What is a polar vortex? What to know about the weather phenomenon

In the winter months, bitterly cold outbreaks of Arctic air across the Midwest and the Northeast can be tied to what is known as the "polar vortex."

The polar vortex refers to the cold air and low pressure that constantly surrounds both of the Earth’s poles. In the winter, a disruption in the polar vortex can occur as it tends to expand in the Northern Hemisphere, pushing that cold air farther south, according to the National Weather Service (NWS).

"This occurs fairly regularly during wintertime and is often associated with large outbreaks of Arctic air in the United States," according to the NWS.

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Read on for a look at what to know about the polar vortex and how it could impact weather conditions during the winter.

What is a polar vortex?

A polar vortex “is a large area of low pressure and cold air surrounding both of the Earth’s poles,” the NWS explains. In the Northern Hemisphere, the vortex tends to expand in the winter, pushing the colder air south.

The boundary between the colder air coming down from the Arctic and the warmer air from the south is called the polar front jet stream, which usually moves quickly from west to east, according to Mark Serreze of the National Snow and Ice Data Center. That boundary line is continually moving – generally shifting farther south in the winter.

The polar vortex can be seen in this graphic from the National Weather Service.

The polar vortex can be seen in this graphic from the National Weather Service. (NOAA/NWS)

"Aside from temperature, the very important thing about where the jet stream lies is that storms (like nor'easters) form along the jet stream and their path is guided by the jet stream," Serreze told Fox News, adding the temperature contrast of the warm and cold air "is what feeds the storms."

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The vortex is continuously present – whether we feel the effects or not.

Is it dangerous?

While the name seems menacing, the greatest danger a polar vortex brings is a decrease in temperature as it expands – particularly in areas that don’t normally experience drastically cold weather.

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"In short, there is no cause to be alarmed when you hear about the polar vortex, but you should be prepared for colder temperatures," according to the Weather Service. "It is also a good idea to check the items in your home and car emergency kits at the beginning of each winter season to ensure you are prepared for any type of hazardous winter weather."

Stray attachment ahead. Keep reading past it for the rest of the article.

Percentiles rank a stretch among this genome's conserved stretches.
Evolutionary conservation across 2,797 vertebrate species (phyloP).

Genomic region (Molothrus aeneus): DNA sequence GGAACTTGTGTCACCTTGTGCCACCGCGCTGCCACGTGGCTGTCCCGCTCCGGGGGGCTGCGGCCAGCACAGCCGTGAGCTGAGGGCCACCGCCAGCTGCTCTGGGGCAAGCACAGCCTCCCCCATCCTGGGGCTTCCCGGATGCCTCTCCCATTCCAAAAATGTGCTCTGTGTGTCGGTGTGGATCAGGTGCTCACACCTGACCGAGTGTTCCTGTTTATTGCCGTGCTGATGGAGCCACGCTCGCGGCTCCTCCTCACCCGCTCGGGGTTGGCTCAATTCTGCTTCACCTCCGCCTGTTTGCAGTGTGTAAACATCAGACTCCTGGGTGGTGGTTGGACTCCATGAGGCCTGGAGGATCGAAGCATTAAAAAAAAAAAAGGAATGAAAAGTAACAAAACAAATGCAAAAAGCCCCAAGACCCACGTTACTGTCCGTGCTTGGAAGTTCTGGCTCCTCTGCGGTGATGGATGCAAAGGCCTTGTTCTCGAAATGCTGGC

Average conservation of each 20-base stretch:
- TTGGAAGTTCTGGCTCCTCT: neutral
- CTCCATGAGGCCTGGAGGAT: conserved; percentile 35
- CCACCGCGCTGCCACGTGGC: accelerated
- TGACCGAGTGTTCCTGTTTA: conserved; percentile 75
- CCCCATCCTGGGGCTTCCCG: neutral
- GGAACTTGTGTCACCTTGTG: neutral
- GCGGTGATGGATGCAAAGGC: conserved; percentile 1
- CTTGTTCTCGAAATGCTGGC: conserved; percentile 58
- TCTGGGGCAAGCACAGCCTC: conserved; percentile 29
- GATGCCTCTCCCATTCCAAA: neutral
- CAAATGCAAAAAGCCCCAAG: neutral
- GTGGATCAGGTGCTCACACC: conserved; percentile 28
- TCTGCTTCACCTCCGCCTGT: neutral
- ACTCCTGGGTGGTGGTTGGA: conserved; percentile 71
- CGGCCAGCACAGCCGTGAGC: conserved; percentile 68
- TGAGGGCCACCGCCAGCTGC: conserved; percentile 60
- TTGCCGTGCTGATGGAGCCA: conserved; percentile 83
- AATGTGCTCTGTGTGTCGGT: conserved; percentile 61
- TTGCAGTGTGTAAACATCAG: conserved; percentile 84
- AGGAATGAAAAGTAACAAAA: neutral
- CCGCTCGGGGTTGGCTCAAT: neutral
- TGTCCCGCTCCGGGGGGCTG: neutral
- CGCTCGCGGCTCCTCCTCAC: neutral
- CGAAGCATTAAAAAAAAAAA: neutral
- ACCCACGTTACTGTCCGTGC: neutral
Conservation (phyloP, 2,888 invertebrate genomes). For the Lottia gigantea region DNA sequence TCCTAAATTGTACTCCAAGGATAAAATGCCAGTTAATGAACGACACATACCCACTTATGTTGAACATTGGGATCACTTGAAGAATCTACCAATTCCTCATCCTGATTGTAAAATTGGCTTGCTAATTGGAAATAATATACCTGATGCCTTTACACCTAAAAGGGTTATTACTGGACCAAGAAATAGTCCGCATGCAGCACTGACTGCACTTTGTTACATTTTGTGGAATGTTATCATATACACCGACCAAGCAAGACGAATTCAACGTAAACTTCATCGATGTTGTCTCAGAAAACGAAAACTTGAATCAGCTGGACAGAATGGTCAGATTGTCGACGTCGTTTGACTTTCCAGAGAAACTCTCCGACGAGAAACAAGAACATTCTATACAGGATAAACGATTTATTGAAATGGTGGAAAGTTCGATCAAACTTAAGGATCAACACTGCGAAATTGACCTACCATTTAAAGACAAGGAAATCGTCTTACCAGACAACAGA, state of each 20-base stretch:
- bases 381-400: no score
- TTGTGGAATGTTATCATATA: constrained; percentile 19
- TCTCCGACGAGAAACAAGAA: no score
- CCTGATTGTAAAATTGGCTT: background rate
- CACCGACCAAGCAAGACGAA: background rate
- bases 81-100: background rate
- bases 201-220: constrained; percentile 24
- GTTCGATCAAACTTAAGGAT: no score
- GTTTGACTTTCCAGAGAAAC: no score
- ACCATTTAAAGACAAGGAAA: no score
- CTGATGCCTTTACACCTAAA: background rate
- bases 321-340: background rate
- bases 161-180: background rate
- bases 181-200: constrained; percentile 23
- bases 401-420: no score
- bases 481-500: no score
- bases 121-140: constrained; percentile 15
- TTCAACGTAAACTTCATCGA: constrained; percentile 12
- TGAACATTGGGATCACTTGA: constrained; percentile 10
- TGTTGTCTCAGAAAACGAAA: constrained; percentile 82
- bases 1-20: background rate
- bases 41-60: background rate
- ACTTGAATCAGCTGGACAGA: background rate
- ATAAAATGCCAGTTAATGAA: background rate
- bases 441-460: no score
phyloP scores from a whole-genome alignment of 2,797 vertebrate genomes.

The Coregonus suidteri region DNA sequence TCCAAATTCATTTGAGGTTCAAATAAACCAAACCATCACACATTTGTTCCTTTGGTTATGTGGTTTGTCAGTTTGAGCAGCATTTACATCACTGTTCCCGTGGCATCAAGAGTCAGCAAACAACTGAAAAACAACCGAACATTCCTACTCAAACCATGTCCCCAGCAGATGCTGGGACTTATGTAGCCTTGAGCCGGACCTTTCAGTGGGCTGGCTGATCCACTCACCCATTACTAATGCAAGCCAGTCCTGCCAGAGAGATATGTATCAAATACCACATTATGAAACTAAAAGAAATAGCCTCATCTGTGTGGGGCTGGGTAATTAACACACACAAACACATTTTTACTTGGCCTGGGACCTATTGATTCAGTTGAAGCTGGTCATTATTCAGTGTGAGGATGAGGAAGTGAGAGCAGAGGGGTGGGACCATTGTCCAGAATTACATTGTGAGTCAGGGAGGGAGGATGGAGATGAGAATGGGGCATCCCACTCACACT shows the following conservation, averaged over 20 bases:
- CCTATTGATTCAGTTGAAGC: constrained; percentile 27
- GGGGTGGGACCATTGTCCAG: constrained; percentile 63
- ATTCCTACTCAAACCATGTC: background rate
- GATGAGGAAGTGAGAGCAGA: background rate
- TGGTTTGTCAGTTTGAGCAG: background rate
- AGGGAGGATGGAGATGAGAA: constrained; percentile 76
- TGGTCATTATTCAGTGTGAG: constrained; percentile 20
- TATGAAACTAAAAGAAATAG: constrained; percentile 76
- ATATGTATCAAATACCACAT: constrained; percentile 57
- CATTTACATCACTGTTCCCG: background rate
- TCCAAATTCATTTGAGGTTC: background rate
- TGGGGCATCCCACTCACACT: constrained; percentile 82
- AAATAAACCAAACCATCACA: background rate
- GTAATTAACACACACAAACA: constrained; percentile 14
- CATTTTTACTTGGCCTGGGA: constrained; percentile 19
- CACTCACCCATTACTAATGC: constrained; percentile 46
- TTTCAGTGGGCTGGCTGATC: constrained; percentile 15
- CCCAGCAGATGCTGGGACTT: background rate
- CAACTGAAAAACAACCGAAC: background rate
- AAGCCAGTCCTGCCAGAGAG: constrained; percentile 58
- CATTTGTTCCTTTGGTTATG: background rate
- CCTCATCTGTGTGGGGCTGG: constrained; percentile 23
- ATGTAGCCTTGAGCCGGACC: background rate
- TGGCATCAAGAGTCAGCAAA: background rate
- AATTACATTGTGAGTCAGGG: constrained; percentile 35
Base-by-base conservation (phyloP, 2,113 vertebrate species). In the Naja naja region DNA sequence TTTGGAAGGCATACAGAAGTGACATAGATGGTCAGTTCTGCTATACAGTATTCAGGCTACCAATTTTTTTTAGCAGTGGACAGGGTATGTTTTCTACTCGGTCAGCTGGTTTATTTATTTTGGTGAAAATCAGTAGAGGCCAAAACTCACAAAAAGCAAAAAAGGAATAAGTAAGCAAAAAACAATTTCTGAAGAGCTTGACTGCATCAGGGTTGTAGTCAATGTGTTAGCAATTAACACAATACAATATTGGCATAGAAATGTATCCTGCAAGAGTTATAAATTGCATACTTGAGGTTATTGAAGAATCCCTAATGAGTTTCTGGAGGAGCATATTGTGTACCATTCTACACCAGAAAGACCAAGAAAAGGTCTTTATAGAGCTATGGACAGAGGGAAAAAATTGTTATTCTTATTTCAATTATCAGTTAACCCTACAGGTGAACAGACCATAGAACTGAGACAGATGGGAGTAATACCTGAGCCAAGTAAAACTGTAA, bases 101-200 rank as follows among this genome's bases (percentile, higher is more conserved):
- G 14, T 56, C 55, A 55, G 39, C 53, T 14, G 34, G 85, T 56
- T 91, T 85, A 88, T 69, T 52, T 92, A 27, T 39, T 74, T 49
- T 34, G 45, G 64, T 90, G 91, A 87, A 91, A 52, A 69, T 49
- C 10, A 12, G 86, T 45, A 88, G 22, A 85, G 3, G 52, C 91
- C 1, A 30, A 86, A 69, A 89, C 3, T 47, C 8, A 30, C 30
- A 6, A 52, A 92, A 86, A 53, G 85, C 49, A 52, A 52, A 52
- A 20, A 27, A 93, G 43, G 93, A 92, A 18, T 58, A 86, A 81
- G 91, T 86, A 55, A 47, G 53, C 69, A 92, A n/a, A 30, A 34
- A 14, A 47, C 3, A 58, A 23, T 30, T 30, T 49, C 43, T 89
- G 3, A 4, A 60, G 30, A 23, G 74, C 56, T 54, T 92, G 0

Is it new?

No. Polar vortexes have been occurring for a long time, albeit the term “has only recently been popularized,” according to the NWS.

A frigid look at the United States in the midst of the polar vortex in 2019.

A frigid look at the United States in the midst of the polar vortex in 2019. (NOAA)

Besides bringing record-cold temperatures in 2019, other cold outbreaks in the past linked to the polar vortex were recorded in 1977, 1982, 1985, 1989 and 2014.

Does it only impact the US?

While residents in the Midwest and Northeast may be used to the term "polar vortex," they're not alone in shivering in the cold.

Many times during winter months,the polar vortex will expand, sending cold air southward with the jet stream into the U.S.

Many times during winter months,the polar vortex will expand, sending cold air southward with the jet stream into the U.S. (Fox News)

Portions of Europe and Asia also experience cold surges connected to the polar vortex, according to the NWS.

Does climate change play a part?

The effect climate change has on the polar vortex is still up for debate among climate scientists, Serreze said.

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"Nobody is questioning the strong Arctic warming. Where the questions lie are the effects of the warming on the polar vortex and jet stream," he said. "While some scientists argue that the Arctic warming is already having an effect on the polar vortex and jet stream (hence weather patterns), other scientists remain unconvinced and focus on other things that can affect the jet stream, such as sea surface temperatures in the tropics."